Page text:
2022 started with the largest increase in COVID-19 infections globally. Compared to the peaks of less than 900,000 new cases per day in the emergence of the “Delta Variant” in early 2021, the “Omicron Variant” reached a peak of more than 3.8 million new cases per day towards the end of January 2022, according to the Worldometer database. As of mid-February, there have been more than 410 million COVID-19 cases, and more than 5.8 million deaths.
Vaccine Success, But No Panacea
Vaccines have been seen as a key mechanism for addressing the pandemic. Data from the World Health Organization (WHO) show that as of mid-February, 4.8 billion individuals (60.7%) have received at least one dose of a COVID-19 vaccine, of which 4.2 billion are fully inoculated (53%). The ASEAN region showed moderate success. Across its population of 667 million individuals, 458 million individuals (69%) have received at least one dose, of which 382 million individuals (57%) are fully inoculated—which are better than the global average.
However, just because the average vaccination levels in ASEAN are higher than the global average, it does not mean that ASEAN has been doing better than the rest of the world in preventing deaths. In fact, ASEAN is doing worse in keeping the case fatality rate low: whereas the world average is 14 deaths for every 1,000 cases, ASEAN has an average of 17 deaths per 1,000 cases.
This is not to say that vaccines have not been effective. However, vaccines are no panacea for dealing with the kinds of health security challenges facing the world today. The on-going pandemic has shown that more lessons are to be learnt and much more should be done to be able to ‘build back better’ and advance global health security.
Dealing with Health Inequities
One of the ugly realities that the COVID-19 pandemic has revealed is vaccine inequity. At the height of the health crisis, many high-income countries (HICs) and wealthy economies had signed exclusive bilateral agreements with vaccine manufacturers to ensure enough doses for their citizens causing severe problems of vaccine access for less developed countries. And despite calls from the WHO for HICs to help ease supply constraints and increase their donations to COVAX facility to help countries in need, many HICs have instead shifted their focus toward giving booster doses to give their citizens more protection against new variants of the virus like Delta and Omicron.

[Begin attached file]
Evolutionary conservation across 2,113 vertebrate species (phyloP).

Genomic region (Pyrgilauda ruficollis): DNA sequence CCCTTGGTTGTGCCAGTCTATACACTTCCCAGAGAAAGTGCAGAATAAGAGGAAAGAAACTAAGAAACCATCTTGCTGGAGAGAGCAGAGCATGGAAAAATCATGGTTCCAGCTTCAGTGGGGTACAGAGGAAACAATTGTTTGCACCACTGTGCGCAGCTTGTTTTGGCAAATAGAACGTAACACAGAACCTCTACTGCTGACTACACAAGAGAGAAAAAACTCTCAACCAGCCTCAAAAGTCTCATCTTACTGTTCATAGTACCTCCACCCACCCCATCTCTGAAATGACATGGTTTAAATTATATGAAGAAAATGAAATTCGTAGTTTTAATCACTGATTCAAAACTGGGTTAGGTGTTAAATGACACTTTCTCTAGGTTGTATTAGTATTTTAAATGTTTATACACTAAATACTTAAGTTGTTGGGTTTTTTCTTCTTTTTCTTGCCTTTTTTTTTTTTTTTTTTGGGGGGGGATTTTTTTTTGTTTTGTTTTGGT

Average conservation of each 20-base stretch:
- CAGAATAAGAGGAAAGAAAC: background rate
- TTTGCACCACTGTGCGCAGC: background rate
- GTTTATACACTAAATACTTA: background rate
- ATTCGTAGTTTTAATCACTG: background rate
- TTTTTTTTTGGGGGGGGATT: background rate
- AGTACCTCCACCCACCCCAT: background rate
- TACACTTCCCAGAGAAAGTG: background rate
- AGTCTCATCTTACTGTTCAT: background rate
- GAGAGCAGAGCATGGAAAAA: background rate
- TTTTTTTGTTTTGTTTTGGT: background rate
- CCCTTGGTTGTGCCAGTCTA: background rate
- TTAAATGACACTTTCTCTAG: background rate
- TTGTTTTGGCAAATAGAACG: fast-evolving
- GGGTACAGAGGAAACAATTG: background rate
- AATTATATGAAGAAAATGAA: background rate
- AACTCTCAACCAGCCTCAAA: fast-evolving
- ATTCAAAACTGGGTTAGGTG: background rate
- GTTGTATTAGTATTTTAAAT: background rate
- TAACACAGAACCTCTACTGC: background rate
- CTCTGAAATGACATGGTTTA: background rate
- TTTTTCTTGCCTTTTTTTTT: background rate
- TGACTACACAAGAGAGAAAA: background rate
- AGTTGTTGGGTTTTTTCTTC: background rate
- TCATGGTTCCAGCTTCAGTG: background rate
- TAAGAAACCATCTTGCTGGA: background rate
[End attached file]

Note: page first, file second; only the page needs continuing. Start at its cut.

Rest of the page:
Against these challenges, the Pandemic Treaty has been advanced to make countries more accountable to one another. A key agenda is to support the waiving of intellectual property and promote technology and knowledge transfer to allow production in countries that have the capacity to manufacture vaccines and other therapeutics for COVID-19 and other emerging pandemics.
Another important agenda is to strengthen health systems from the local, national to regional levels in order to ‘build back better’. This requires significant investments of resources, including training the healthcare workforce in the region, greater cooperation in ramping up scientific and medical expertise, and providing resources to build capacity of laboratories and public health facilities.
Last, but certainly not least, is the need to increase protection for more vulnerable groups, particularly those who are extremely poor, the elderly and those with disabilities who have no access to healthcare. Thus, a key priority for advancing global health security in a post-Covid world is to provide universal healthcare. This is certainly one way to build “shock-responsive” social protection systems to help people deal with threats to health and other human security problems.